GEORGETOWN, S.C. — A fire that ripped through a block of Georgetown’s waterfront business district early Wednesday destroyed at least eight buildings and left seven families homeless, authorities said.
The fire broke out about 5:30 a.m. and quickly spread along a block of the coastal community’s riverfront shopping and dining district, sending people in apartments scrambling to get out. Ladders were needed to rescue some people, but no injuries or deaths were reported, Georgetown Fire Chief Joey Tanner said.
The historic buildings have wood fronts that face the water and a common attic, which helped the fire quickly spread, Tanner said.
“It’s kind of like your worst-case scenario,” he said. “Once the fire started, I think we are very fortunate that we stopped it where we stopped it.”
The fire was stopped at the South Carolina Maritime Museum, where a sprinkler system inside the renovated building helped the more than 100 firefighters who responded to the blaze, Tanner said.
The city’s famous clock tower was spared, he said.
The fire was contained Wednesday afternoon but could still smolder for a while. That will prevent the work of building inspectors and fire investigators, Tanner said.
“This is too dangerous to put people in those buildings to do an investigation. It could be days,” he said.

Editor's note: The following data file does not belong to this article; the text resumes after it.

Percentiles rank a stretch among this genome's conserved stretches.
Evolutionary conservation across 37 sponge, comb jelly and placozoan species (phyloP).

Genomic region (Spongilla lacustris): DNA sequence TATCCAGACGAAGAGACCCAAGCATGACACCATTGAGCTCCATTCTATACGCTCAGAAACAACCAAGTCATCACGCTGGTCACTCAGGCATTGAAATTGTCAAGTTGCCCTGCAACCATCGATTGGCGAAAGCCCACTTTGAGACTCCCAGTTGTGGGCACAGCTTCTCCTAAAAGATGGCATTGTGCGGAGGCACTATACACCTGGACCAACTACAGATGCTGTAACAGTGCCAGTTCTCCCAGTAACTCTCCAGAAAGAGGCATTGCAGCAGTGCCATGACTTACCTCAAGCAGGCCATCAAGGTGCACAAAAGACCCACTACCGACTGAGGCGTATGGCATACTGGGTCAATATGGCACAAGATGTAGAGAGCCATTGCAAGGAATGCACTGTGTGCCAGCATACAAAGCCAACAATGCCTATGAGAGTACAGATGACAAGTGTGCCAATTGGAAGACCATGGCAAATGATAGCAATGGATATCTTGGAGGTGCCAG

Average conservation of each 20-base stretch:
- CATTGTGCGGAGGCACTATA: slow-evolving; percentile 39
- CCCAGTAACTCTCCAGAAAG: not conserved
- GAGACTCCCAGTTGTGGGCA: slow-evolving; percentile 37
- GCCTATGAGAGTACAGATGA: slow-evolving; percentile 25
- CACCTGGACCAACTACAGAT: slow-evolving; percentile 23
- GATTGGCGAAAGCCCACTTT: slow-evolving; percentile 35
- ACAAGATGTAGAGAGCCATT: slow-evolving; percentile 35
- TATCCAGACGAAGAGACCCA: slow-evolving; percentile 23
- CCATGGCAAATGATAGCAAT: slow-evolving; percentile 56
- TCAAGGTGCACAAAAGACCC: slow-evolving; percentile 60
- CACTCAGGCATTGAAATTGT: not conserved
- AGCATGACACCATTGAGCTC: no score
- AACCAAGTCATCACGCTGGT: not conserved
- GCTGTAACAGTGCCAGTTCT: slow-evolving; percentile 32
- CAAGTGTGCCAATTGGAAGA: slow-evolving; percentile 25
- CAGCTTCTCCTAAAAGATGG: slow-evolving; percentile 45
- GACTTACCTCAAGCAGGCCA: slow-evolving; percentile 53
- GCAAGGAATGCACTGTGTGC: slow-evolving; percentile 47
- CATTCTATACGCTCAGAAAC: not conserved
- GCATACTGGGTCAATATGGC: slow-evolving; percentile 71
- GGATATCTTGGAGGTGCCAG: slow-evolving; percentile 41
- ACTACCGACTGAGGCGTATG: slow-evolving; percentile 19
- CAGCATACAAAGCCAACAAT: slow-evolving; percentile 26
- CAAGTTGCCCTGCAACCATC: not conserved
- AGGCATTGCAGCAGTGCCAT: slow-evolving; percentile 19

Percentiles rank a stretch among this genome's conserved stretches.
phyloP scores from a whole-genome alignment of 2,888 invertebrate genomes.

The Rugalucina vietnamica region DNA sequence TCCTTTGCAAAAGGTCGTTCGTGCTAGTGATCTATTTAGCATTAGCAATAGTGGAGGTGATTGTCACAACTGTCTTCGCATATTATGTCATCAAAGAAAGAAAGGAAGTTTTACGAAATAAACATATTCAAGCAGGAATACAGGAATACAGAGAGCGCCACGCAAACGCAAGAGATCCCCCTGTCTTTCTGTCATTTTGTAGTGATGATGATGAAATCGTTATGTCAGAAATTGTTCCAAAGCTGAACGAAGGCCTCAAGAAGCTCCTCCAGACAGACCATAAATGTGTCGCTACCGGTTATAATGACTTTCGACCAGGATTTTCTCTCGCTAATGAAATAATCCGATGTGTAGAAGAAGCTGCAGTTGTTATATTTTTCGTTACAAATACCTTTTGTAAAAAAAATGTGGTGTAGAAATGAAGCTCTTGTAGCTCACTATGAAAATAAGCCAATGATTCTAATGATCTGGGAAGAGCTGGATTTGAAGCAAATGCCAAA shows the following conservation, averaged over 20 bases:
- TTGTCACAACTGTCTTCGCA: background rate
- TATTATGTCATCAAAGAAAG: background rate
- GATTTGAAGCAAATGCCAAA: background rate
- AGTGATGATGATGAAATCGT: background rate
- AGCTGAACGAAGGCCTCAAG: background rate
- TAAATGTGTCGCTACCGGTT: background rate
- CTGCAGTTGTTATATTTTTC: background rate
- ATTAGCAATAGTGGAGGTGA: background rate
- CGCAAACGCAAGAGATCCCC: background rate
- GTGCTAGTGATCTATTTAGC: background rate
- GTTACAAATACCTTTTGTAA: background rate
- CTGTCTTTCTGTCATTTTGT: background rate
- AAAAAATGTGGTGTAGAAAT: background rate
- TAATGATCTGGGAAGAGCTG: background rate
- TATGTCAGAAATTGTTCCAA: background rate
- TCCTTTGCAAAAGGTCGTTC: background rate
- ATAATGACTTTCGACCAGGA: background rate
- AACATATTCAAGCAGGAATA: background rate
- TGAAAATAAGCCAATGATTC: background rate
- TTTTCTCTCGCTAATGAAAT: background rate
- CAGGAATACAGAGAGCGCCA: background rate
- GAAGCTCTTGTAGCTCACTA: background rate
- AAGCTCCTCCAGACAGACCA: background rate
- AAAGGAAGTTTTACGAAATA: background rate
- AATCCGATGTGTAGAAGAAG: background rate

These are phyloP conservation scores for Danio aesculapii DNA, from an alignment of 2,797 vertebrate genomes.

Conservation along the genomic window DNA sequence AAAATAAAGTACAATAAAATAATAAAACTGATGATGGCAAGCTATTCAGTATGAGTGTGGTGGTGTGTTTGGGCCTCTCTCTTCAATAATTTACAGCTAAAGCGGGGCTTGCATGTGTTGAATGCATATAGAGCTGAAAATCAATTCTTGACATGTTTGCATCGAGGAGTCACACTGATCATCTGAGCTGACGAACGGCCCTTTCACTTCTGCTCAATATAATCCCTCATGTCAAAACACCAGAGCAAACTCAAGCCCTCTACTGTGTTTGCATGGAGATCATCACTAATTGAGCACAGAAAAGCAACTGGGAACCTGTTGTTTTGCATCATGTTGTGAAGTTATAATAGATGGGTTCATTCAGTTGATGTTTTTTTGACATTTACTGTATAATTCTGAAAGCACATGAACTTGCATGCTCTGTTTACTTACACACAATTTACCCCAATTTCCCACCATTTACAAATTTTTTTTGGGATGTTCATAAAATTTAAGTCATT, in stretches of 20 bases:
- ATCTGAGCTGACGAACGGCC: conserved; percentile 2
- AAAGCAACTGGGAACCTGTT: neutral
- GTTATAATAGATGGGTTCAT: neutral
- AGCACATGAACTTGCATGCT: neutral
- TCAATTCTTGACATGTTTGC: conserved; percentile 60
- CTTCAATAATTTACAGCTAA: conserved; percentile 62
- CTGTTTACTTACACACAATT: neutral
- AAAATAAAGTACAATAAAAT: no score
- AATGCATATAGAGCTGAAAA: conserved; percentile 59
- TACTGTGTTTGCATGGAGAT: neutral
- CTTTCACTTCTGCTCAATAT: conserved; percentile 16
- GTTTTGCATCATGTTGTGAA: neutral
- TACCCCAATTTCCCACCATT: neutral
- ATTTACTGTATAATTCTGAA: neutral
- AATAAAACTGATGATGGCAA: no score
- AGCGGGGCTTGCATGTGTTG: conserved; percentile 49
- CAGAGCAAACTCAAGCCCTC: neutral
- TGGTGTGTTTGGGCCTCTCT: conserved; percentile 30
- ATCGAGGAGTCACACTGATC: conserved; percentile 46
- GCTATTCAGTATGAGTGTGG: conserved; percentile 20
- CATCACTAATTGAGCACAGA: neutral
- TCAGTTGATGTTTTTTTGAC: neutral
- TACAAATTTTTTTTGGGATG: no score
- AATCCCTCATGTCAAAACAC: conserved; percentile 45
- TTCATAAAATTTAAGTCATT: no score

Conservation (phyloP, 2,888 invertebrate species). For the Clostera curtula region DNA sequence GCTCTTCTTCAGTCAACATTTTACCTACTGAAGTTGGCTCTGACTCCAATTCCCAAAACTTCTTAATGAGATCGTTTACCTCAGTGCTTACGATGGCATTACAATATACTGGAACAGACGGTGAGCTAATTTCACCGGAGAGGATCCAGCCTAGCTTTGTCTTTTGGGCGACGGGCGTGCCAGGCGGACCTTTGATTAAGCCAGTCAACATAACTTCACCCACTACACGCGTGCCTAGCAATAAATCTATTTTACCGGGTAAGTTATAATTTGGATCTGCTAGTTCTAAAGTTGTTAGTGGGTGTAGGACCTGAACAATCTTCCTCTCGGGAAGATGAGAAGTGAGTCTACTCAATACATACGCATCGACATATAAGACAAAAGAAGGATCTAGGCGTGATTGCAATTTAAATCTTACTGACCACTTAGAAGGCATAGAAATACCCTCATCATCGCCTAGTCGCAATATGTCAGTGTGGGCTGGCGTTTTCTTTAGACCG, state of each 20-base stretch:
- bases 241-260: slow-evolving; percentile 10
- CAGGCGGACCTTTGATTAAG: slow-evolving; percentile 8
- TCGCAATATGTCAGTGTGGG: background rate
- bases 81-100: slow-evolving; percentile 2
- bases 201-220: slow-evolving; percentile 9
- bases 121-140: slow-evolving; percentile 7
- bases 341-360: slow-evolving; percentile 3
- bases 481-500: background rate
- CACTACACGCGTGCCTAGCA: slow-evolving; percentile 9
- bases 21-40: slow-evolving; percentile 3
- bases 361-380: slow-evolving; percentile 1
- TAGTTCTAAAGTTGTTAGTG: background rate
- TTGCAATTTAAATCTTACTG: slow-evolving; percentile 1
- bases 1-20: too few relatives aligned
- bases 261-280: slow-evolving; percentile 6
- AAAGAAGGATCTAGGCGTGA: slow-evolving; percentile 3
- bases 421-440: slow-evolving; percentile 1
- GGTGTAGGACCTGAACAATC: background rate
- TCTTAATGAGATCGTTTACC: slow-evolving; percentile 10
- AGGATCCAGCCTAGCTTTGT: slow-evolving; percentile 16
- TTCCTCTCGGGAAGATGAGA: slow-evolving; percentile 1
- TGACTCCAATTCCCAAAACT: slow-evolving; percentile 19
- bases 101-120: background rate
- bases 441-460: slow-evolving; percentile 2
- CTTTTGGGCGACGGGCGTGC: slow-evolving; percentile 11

Officials have asked the State Law Enforcement Division and the Bureau of Alcohol, Tobacco, Firearms and Explosives to investigate the fire because it was so large.
The owner of Limpin’ Jane’s Old South Eatery, Bryan Shepler, who lives above his business, said his business alarm went off at
5 a.m. and he assumed it was a break-in. But he quickly found out it was something different.
“Flames were shooting over the Harbor Walk and the floor was so hot,” he told The Sun News of Myrtle Beach. “I grabbed my guitar; that was all I could think about.”
He said he ran outside and the flames were spreading to other businesses.
Mayor Jack Scoville promised to rebuild, but asked for patience as the investigation begins.
“It’s going to be a tremendous blow to the city,” Scoville said.